That love of things beautiful in nature we have largely learned ― at any rate it has been greatly developed and educated by the simple strains of Robert Burns, and then, much as we may read of patriotism, much as we may feel the inspiration which comes from more formal teaching, that subtle influence that develops in men’s souls, has flown out of his strains, and taught men to love their country and love their kind, to have a heart that is open to all things that are beautiful, not only in nature but in human life, and to have a heart open in pity to all these phases of men which men most meet with. … In my place it might be thought it would be my duty to make some words in regard to the infelicity of Burns’ life. Let the dead bury their dead. On that subject I have nothing to say except that Burns’ misfortunes and personal troubles in part have made him what he is ― the prophet of humanity; for as I read his life, there are many things that never could have been said or done if he had been other in his experience than what he was ― a sorrowful man, a sinning man, a broken down man ― and of the millions that live, how many are there that have not had a common experience in some respect with him? He had compassion upon those that sinned, because he knew what infirmities were; he had most exquisite strains of tenderness for the infirmities of mankind.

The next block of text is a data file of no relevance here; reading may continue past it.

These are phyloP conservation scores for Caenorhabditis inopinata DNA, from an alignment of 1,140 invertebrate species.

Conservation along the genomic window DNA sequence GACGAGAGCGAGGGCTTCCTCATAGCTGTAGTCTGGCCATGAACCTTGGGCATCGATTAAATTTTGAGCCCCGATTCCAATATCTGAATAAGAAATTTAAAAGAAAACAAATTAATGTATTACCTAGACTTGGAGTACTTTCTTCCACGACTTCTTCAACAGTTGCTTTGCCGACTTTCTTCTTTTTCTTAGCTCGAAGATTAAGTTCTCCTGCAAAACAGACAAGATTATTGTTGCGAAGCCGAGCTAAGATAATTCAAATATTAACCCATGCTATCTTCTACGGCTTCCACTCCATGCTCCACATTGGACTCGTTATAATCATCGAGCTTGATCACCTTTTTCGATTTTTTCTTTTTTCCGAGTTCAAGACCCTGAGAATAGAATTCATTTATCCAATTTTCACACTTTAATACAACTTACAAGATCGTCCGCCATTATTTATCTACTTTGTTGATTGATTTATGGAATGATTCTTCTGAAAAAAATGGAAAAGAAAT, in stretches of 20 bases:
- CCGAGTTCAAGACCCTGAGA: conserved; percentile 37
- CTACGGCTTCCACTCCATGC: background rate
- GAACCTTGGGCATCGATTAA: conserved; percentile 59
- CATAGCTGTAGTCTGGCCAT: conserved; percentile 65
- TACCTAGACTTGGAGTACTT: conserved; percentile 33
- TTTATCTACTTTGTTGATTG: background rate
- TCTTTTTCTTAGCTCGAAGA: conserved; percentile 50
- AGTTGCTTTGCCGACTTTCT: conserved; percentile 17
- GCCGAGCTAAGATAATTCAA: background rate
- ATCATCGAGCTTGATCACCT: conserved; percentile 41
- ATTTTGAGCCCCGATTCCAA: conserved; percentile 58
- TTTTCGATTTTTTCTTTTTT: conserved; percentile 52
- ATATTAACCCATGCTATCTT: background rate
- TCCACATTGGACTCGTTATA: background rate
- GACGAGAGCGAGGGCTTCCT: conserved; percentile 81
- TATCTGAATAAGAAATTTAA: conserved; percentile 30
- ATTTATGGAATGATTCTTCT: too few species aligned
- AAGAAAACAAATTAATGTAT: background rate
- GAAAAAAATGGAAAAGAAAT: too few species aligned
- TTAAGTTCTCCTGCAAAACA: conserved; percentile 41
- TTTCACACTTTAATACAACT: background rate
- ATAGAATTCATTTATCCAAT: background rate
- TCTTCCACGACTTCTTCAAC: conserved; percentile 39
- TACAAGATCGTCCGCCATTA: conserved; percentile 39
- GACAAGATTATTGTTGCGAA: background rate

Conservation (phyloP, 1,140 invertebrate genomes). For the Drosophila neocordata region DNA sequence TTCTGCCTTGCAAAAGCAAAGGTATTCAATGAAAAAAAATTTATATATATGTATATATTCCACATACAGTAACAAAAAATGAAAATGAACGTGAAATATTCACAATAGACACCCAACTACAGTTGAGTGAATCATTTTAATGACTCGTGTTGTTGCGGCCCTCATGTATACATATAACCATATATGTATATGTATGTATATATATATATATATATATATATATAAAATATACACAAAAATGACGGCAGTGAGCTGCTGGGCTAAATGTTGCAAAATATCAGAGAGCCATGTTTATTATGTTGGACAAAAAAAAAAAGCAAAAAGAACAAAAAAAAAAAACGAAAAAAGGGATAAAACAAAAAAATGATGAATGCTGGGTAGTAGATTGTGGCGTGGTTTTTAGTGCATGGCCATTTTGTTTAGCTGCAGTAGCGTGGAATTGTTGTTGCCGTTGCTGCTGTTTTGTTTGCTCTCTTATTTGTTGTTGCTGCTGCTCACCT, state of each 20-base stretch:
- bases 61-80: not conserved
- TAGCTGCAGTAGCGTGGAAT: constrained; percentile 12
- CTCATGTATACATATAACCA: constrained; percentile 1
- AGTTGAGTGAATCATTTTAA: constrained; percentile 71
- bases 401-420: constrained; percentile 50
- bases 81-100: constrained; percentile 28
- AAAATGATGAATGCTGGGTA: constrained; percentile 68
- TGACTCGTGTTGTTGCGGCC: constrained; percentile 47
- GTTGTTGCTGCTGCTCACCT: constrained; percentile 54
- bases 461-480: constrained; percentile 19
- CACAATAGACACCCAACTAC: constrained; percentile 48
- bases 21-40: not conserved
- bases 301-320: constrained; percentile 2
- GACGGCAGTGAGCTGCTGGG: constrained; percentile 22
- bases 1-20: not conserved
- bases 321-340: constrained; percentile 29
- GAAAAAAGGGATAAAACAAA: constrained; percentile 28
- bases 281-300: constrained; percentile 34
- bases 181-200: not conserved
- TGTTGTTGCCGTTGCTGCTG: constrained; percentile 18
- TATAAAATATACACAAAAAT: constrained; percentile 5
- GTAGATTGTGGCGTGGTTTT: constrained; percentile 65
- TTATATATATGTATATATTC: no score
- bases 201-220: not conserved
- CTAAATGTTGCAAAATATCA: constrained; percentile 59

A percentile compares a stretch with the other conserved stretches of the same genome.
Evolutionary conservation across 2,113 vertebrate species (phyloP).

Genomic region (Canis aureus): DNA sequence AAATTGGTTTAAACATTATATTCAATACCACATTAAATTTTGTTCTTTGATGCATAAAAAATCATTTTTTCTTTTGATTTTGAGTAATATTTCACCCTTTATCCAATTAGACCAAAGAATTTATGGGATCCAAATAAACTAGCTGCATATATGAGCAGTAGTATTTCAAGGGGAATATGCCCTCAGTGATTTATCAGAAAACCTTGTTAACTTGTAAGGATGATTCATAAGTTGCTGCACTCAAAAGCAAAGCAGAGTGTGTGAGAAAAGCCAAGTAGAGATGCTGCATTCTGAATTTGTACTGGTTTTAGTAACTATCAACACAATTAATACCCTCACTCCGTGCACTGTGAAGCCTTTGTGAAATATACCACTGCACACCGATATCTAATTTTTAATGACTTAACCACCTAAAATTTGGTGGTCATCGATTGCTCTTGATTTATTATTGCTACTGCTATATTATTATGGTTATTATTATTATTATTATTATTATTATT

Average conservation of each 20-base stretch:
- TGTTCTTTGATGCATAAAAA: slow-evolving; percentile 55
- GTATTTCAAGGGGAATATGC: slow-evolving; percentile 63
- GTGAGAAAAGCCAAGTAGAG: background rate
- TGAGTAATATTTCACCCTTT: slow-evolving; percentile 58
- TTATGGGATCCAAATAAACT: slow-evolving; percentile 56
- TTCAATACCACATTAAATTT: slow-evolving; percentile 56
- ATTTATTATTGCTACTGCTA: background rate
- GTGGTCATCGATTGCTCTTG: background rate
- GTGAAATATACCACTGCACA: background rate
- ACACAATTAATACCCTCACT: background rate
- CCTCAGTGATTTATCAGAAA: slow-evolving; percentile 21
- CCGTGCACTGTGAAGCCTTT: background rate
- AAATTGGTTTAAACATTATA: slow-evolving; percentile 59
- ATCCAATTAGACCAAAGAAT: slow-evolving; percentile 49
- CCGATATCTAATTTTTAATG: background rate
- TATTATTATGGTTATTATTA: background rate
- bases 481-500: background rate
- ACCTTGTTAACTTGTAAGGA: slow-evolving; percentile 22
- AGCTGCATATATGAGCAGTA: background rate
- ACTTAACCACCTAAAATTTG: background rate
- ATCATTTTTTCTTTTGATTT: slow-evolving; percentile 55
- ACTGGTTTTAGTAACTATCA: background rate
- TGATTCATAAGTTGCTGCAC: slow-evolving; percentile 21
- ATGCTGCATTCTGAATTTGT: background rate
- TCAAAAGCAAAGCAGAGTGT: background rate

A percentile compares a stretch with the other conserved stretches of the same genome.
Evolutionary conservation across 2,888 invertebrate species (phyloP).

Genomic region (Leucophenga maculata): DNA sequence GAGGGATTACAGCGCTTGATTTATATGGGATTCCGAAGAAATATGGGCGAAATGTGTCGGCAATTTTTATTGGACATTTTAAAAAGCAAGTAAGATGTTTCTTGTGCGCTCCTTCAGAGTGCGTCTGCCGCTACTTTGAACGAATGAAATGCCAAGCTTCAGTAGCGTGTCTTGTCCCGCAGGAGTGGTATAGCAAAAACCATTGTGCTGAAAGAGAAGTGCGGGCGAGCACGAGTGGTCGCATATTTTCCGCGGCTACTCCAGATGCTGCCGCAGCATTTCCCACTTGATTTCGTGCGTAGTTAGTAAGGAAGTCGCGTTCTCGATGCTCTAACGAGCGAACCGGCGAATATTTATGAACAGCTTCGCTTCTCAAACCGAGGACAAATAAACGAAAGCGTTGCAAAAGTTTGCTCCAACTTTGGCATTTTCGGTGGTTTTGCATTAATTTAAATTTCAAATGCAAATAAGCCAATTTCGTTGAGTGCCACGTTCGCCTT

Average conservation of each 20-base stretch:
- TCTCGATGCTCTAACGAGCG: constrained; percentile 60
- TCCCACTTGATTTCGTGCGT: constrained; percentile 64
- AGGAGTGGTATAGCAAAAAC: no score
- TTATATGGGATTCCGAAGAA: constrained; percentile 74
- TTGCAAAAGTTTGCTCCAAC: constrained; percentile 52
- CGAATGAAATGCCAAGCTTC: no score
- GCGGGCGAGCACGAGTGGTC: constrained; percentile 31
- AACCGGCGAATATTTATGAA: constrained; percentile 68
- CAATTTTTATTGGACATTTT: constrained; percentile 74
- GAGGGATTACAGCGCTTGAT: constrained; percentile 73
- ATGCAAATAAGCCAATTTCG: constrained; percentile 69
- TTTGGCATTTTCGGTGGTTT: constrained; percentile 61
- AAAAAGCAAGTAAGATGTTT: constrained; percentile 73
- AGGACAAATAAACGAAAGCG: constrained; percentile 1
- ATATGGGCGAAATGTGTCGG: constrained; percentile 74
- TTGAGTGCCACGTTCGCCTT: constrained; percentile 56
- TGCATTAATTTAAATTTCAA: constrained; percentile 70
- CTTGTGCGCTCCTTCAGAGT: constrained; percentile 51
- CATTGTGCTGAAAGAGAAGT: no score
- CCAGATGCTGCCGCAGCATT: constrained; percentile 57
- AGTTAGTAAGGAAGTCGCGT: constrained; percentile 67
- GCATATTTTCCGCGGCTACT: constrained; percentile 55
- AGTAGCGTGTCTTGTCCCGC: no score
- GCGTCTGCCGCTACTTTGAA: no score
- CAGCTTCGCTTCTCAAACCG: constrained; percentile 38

Now great evils are, in the economy of God, the manure for great benefits. How bad a thing is war, organized cruelty? How great are the fruits which are developed among heroic warriors? How sad a thing is sickness, and yet what sanctities it has brought around the couch in the household! Who would know what most self-sacrificing love was, what tenderness was, what disinterestedness was, if he had not seen a father and mother watching around the helpless infant; if he had not seen the charity of the Good Samaritan, and in Burns, that he had touched the depths of human suffering and sorrow, gave to his notes a meaning and a moral power that I think never could have been given if he had a prosperous life. And so in all these ways I regard him as ministering to the wants of humanity, I stand where I am set apart to minister to men in sacred things, but I feel as though Robert Burns stood on the same level, and was ordained of God to be minister of sacred things to the human race.